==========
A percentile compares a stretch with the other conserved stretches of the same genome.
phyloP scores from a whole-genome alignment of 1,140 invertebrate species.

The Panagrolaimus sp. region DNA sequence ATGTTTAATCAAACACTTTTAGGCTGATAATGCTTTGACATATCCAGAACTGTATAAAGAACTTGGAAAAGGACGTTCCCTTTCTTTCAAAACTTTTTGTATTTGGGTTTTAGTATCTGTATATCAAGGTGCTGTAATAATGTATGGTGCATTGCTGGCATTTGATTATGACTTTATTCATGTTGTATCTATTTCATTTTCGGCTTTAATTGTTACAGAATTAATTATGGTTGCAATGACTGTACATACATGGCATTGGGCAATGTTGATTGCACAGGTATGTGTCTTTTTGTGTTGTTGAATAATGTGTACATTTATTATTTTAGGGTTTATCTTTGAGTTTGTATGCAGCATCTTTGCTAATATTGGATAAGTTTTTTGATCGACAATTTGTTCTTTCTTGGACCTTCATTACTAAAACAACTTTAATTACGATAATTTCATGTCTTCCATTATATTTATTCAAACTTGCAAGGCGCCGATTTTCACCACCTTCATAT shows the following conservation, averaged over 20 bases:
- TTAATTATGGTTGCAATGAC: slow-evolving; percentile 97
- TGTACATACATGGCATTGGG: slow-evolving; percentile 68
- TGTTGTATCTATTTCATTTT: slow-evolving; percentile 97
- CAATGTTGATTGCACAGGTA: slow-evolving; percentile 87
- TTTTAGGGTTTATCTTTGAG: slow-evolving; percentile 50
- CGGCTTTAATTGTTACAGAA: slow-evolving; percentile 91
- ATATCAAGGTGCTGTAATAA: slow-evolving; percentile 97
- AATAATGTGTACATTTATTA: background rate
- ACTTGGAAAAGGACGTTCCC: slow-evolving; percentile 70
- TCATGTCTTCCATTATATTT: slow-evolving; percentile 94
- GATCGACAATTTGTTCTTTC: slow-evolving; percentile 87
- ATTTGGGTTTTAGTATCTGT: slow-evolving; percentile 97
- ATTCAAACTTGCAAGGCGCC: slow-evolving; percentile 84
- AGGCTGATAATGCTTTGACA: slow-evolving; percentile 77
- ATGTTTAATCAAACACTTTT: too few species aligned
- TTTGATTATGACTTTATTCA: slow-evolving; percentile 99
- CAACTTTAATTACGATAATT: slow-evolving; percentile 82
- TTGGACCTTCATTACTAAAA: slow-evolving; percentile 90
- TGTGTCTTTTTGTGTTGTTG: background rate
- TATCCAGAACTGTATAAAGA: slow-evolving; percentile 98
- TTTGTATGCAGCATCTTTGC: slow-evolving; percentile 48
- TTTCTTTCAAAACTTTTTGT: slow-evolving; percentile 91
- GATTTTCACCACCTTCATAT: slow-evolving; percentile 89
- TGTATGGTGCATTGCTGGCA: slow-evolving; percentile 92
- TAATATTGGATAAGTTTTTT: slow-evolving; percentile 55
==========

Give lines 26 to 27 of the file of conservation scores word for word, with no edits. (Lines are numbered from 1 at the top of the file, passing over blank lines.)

- GATTTTCACCACCTTCATAT: slow-evolving; percentile 89
- TGTATGGTGCATTGCTGGCA: slow-evolving; percentile 92